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Bring on the tough stuff - there’s not just one right answer.
"The Grand Inquisitor" chapter of The Brothers Karamazov has been published as a separate novella. Many have been so moved by its skeptical attitude toward faith and human goodness that they feel that it stands as an achievement on its own. Do you feel the rest of the book provides a sufficient response to "The Grand Inquisitor," or does it steal the show?
Smerdyakov, you recall, didn't leave much of a suicide note, and he never wrote out a confession. Some readers believe that he is, as the prosecutor claims, too weak a character to commit murder. Do you think Smerdyakov really did it?
Do you think Ivan merely hallucinated the devil in Book 12, Chapter 9, or did the devil actually appear to him?
In his preface, Dostoevsky names Alyosha as the hero of his novel. Make the case that another character – say, one of the other Karamazov brothers – is the real hero.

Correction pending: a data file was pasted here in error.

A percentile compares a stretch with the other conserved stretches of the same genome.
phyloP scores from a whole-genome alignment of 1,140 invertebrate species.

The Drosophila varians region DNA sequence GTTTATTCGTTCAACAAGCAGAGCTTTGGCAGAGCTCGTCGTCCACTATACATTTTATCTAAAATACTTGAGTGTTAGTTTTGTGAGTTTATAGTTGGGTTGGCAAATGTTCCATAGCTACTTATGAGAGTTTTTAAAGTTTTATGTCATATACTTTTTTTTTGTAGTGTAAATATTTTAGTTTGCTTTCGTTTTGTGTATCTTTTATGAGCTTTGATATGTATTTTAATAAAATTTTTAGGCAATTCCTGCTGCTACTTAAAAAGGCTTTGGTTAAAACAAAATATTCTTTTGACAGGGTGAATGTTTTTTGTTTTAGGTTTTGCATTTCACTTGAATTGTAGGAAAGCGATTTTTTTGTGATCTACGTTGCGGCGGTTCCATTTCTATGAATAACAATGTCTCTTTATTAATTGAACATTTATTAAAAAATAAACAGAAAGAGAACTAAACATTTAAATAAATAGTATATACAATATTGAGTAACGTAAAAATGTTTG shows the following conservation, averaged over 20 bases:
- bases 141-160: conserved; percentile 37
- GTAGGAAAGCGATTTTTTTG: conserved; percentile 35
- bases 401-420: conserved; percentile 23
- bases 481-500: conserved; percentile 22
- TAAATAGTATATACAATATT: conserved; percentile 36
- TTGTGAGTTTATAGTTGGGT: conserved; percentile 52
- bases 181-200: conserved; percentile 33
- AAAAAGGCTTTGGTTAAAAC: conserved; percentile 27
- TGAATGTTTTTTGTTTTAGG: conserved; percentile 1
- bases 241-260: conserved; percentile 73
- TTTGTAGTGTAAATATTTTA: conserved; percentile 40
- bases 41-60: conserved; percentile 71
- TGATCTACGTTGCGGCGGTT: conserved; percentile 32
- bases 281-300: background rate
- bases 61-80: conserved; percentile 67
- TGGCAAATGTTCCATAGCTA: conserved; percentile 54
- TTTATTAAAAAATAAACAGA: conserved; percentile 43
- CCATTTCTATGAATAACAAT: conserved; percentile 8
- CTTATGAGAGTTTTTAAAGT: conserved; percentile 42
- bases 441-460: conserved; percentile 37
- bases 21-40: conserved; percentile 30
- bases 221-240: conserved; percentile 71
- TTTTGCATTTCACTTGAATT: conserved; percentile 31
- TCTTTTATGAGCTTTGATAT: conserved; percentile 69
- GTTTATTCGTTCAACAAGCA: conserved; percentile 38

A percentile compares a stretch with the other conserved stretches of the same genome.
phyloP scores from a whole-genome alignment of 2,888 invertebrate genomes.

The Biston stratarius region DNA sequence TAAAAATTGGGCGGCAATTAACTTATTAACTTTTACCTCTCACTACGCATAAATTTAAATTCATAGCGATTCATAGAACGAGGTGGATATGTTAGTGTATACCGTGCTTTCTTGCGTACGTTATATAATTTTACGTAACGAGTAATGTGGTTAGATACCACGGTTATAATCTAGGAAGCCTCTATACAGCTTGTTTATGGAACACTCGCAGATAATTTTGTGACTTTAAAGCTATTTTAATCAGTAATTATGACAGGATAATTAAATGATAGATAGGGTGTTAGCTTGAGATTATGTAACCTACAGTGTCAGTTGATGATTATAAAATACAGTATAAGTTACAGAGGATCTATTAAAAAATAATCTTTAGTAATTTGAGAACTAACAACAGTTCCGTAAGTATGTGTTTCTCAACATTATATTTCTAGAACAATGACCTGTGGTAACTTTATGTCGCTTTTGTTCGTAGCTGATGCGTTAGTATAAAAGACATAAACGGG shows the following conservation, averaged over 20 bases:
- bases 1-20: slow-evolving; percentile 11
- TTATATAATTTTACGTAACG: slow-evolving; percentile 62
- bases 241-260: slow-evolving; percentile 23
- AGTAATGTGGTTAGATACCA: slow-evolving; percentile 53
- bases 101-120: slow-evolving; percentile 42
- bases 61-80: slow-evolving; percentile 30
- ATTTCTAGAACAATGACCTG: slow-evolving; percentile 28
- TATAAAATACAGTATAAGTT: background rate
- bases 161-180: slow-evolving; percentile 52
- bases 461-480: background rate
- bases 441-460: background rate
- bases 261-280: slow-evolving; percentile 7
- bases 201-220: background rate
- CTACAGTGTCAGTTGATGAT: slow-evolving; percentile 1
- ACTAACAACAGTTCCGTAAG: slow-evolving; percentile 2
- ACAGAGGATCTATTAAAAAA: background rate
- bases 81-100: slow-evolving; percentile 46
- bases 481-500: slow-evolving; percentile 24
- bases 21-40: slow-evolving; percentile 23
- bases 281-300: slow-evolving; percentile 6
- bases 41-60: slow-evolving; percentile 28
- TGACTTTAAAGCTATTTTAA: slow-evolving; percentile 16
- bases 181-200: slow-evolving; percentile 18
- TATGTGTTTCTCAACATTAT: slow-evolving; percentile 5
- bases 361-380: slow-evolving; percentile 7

Dostoevsky's novels often develop characters that "double" or mirror each other. For example, Smerdyakov is a twisted double for Ivan, Dmitri's life resembles Zosima's as a young man, and Kolya echoes Rakitin and Ivan. Who are some other doubles in the novel? How do doubles help you understand the novel's main ideas?
Dostoevsky never lived to write the sequel to The Brothers Karamazov. Imagine you were hired for the job – what would you write?
The novel seems to have an issue with mothers. The mothers of the Karamazov brothers are dead. The mothers who are alive in the novel – for example Madame Khokhlakov, Lise's mother, and Mrs. Snegiryov, Ilyusha's mother – aren't exactly stellar models of maternity. The novel never really goes into the relationship of mothers and their children, while it spends an awful lot of time haranguing fathers. What's up with that?
The critic Robert Belknap has pointed out that there are twelve different accounts of murder in the novel (quoted in Terras 85). Can you name them all? Did you find more than twelve?
What if the novel was called The Sisters Karamazov? How would the novel be different if it were about three sisters instead?